Last week’s Global Entrepreneurship Congress (GEC) in Dubai was a historic gathering not only because — under the patronage of Sheik Nahayan Mabarak Al Nahayan of the UAE — it brought together entrepreneurship leaders from nearly 100 nations, but because it heralded a new era of global commitment to this field.
As the chair and emcee of the gathering, I was astounded by the level of bottom up commitment to entrepreneurialism from all corners of the globe. It is aptly named a Congress for it is comprised of representatives of the leaders from those nations now committed to advancing entrepreneurship as the means to build economies and expand human welfare. As a grassroots movement, the “Unleashing Ideas” network that has been created around this is becoming a powerful force not just for inspiring people to become entrepreneurs, but in guiding policymakers and opinion leaders who want to help them.
At the GEC in Dubai were entrepreneurs, governments, foundations, global NGOs, corporate giants, universities and other leaders all sharing ideas for a massive expansion of global entrepreneurial activity in the future. It kicked off with the vision of Kauffman President Carl Schramm while a number of experts from different disciplines and cultures went to work on their ideas for campaigns and initiatives to increase entrepreneurial activity around the world.
Take the following range of thinkers sharing a common passion for entrepreneurship: America’s NFTE Founder, Steve Mariotti and his talent for figuring out how entrepreneurship can keep kids in high school; Venezuela’s pro-entrepreneurship leader Angelo Burgazzi and his country’s negative view of capitalism; Russian Nina Kuznetsova’s recent success in inspiring 10,965 organizations to plan 15,628 innovation camps for 453,647 young Russians; Uganda’s Charles Ocici and Enterprise Uganda’s leadership in challenging the Washington Consensus on SME’s international development in favor of a high growth entrepreneurship approach; Malaysia’s Dhakshinamoorthy “Dash” Balakrishnan’s passion for lighting millions of candles for entrepreneurship across his nation despite its negative stigma when he began.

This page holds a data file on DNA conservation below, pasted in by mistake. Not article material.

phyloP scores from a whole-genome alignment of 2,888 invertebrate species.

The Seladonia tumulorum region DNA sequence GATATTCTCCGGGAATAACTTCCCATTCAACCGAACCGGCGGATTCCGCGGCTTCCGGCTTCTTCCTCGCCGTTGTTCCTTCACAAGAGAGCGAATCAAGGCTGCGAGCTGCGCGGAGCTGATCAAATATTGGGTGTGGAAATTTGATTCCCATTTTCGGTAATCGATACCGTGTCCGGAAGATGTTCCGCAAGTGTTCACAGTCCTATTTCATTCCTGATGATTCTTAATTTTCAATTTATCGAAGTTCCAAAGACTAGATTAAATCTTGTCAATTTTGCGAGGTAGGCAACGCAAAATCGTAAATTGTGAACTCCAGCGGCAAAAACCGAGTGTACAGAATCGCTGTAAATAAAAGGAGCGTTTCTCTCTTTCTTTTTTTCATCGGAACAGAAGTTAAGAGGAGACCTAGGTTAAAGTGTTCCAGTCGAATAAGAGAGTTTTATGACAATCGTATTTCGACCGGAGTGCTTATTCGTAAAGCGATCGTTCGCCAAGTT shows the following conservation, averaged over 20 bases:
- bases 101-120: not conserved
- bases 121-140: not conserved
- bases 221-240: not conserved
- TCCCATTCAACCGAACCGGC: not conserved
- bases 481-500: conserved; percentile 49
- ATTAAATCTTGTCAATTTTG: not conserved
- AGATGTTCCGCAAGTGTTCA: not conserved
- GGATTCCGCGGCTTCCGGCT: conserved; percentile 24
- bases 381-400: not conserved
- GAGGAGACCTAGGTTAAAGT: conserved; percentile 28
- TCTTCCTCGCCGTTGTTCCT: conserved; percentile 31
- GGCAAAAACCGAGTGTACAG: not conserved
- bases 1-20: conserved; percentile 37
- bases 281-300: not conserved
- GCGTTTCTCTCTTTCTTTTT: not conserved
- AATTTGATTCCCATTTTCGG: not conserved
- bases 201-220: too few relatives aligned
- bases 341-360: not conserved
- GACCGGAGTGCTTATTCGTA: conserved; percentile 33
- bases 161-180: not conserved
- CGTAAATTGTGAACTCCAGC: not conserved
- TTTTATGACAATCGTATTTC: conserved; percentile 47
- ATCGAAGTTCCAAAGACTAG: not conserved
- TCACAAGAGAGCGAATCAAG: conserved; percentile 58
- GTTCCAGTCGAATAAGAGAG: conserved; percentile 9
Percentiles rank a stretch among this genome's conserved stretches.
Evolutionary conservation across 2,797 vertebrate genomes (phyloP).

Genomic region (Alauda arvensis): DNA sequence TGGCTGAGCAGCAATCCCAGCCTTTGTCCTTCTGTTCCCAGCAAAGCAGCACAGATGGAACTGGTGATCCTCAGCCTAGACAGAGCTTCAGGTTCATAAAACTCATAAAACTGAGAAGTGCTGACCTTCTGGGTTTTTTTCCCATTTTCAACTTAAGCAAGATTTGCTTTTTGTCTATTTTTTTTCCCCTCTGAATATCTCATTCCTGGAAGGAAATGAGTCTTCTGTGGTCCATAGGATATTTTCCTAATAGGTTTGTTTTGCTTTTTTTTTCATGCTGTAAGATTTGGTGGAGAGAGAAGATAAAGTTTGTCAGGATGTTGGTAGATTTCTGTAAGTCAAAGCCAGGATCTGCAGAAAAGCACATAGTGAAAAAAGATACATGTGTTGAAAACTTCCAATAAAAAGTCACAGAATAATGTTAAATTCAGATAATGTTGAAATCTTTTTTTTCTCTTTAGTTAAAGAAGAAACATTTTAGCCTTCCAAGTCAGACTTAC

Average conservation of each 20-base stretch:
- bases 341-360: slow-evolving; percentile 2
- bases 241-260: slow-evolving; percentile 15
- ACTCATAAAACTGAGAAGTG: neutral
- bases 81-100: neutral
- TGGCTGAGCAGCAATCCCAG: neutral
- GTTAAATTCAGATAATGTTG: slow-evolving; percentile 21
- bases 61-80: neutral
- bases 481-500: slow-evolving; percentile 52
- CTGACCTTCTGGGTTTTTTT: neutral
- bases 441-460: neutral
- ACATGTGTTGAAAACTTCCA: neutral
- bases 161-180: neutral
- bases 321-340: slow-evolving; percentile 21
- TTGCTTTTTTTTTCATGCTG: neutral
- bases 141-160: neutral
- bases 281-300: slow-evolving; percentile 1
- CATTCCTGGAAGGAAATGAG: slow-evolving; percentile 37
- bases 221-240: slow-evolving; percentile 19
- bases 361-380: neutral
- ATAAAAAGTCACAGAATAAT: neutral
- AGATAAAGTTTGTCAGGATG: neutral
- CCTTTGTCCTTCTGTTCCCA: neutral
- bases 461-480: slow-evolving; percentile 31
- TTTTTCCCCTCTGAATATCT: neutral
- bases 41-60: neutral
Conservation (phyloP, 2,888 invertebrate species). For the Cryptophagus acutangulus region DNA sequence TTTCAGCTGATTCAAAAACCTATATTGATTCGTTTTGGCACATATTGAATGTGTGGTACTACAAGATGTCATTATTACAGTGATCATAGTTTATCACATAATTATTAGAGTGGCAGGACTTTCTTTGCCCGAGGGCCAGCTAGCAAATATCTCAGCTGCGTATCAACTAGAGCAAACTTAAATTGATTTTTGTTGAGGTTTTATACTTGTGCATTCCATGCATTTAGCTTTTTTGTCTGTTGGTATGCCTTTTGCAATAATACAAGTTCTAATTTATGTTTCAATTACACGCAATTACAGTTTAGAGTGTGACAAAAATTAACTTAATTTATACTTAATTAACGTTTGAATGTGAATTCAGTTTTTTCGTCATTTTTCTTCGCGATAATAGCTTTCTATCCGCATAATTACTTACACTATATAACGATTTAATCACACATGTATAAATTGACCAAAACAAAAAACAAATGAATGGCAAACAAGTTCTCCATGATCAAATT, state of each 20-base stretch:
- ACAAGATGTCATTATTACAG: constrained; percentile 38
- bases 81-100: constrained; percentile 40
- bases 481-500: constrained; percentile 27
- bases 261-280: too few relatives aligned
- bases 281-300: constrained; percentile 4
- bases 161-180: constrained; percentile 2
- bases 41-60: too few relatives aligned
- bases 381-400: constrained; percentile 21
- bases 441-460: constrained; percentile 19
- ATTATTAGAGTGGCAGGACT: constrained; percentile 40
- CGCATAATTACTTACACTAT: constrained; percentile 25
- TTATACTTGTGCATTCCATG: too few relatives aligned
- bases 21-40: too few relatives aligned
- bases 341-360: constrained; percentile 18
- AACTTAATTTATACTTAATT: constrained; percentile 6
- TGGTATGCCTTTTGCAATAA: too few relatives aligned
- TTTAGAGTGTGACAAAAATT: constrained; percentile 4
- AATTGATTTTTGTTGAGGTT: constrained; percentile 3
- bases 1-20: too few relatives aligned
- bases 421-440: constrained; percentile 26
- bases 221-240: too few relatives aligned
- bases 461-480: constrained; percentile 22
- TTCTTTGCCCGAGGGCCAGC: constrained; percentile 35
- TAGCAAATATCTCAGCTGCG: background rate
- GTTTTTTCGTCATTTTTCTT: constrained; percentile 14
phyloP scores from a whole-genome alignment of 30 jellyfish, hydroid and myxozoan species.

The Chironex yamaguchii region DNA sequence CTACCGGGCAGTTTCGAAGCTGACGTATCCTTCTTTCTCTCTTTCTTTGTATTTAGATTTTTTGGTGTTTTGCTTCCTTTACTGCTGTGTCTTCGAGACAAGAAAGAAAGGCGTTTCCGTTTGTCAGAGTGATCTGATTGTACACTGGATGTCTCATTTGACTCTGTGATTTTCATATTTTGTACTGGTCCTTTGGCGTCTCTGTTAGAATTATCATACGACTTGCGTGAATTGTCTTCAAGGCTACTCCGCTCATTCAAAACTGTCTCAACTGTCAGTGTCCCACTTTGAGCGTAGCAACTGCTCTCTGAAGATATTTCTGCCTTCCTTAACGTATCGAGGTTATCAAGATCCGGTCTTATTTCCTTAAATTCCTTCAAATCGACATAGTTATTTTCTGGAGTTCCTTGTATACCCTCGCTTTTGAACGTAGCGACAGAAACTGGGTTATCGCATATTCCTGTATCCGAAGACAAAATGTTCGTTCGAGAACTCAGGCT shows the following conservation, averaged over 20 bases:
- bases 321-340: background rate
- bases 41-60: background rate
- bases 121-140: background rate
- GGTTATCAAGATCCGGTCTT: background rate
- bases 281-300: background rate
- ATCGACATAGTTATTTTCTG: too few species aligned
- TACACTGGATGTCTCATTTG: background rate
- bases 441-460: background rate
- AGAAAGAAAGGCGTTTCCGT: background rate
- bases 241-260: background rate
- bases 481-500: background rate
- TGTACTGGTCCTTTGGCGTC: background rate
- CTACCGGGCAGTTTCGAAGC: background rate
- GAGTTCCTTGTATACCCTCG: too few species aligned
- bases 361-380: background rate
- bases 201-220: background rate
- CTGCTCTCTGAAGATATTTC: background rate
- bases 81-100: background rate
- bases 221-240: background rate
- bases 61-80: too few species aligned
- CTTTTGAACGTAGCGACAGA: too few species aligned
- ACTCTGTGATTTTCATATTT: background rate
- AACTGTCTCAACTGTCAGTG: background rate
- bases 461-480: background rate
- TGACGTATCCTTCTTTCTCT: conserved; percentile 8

It is not surprising that when faced with a challenge from Adel Al Shared of the Mohammad Bin Rashid Al Maktoum Foundation of how to help a new generation of entrepreneurs in the Arab world, Indian Sun Vice Chairman Shiv Khemka offered this refreshing view.
“The blessing of a wealthy country is the ability to build infrastructures, schools, universities and social welfare systems for all the young people,” he said “However, the curse is that the fire in the belly needed in youth to drive them to create and compete is hard to find. The thing for them to do now is to go to Africa and Asia and try to start things there. In those environments where there is the grind, it will create the entrepreneurial rigor necessary for success in markets where there is huge scope for future growth.”
I was awe struck by the potential for great work at these cultural intersections and the value of such a melting pot to finding new ways of looking at things. Once again, during these discouraging times, entrepreneurship is a shining beacon. Only now it is no longer just an American beacon. There appears to be brighter lights on hills across the world – certainly in the 100 nations who showed up last week. This is a good sign for Global Entrepreneurship Week in November which at the outset already enjoys a base of 7 million participants and 32,000 events in 88 countries. It is also a good omen for President Obama’s global entrepreneurship summit this April in Washington which focuses on nations with a high population of Muslims.
It does not matter where people are born. It will take as many smart entrepreneurs as we can nurture to innovate us away from sluggish global economic growth. The “global entrepreneur” appears to have a solid place in all of our immediate futures.